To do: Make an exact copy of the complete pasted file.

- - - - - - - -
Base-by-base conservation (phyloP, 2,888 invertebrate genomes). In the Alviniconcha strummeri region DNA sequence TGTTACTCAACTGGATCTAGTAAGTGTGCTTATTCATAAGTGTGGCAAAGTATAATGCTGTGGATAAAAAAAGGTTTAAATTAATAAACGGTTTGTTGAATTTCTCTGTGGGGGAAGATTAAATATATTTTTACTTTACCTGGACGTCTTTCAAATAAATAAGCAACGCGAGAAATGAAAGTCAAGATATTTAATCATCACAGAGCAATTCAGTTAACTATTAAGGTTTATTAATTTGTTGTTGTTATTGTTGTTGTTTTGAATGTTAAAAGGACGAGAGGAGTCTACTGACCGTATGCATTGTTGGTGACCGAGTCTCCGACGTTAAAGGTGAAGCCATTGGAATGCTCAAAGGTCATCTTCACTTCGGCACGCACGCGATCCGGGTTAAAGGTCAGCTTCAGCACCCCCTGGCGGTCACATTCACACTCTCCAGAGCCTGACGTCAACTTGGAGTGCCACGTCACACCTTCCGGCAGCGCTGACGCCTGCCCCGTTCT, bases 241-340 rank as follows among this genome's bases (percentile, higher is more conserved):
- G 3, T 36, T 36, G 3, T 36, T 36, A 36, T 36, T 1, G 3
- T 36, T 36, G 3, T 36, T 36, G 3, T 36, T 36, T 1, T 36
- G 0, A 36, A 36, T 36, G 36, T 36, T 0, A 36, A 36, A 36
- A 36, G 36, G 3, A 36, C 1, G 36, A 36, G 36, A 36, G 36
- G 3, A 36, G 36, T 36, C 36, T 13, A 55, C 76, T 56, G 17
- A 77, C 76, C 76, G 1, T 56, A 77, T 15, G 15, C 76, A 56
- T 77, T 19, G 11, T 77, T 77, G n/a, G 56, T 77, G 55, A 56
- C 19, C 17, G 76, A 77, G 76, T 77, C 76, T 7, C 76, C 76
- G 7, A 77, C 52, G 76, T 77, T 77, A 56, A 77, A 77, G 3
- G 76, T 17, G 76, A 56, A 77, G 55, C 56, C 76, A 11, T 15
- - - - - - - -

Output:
Base-by-base conservation (phyloP, 2,888 invertebrate genomes). In the Alviniconcha strummeri region DNA sequence TGTTACTCAACTGGATCTAGTAAGTGTGCTTATTCATAAGTGTGGCAAAGTATAATGCTGTGGATAAAAAAAGGTTTAAATTAATAAACGGTTTGTTGAATTTCTCTGTGGGGGAAGATTAAATATATTTTTACTTTACCTGGACGTCTTTCAAATAAATAAGCAACGCGAGAAATGAAAGTCAAGATATTTAATCATCACAGAGCAATTCAGTTAACTATTAAGGTTTATTAATTTGTTGTTGTTATTGTTGTTGTTTTGAATGTTAAAAGGACGAGAGGAGTCTACTGACCGTATGCATTGTTGGTGACCGAGTCTCCGACGTTAAAGGTGAAGCCATTGGAATGCTCAAAGGTCATCTTCACTTCGGCACGCACGCGATCCGGGTTAAAGGTCAGCTTCAGCACCCCCTGGCGGTCACATTCACACTCTCCAGAGCCTGACGTCAACTTGGAGTGCCACGTCACACCTTCCGGCAGCGCTGACGCCTGCCCCGTTCT, bases 241-340 rank as follows among this genome's bases (percentile, higher is more conserved):
- G 3, T 36, T 36, G 3, T 36, T 36, A 36, T 36, T 1, G 3
- T 36, T 36, G 3, T 36, T 36, G 3, T 36, T 36, T 1, T 36
- G 0, A 36, A 36, T 36, G 36, T 36, T 0, A 36, A 36, A 36
- A 36, G 36, G 3, A 36, C 1, G 36, A 36, G 36, A 36, G 36
- G 3, A 36, G 36, T 36, C 36, T 13, A 55, C 76, T 56, G 17
- A 77, C 76, C 76, G 1, T 56, A 77, T 15, G 15, C 76, A 56
- T 77, T 19, G 11, T 77, T 77, G n/a, G 56, T 77, G 55, A 56
- C 19, C 17, G 76, A 77, G 76, T 77, C 76, T 7, C 76, C 76
- G 7, A 77, C 52, G 76, T 77, T 77, A 56, A 77, A 77, G 3
- G 76, T 17, G 76, A 56, A 77, G 55, C 56, C 76, A 11, T 15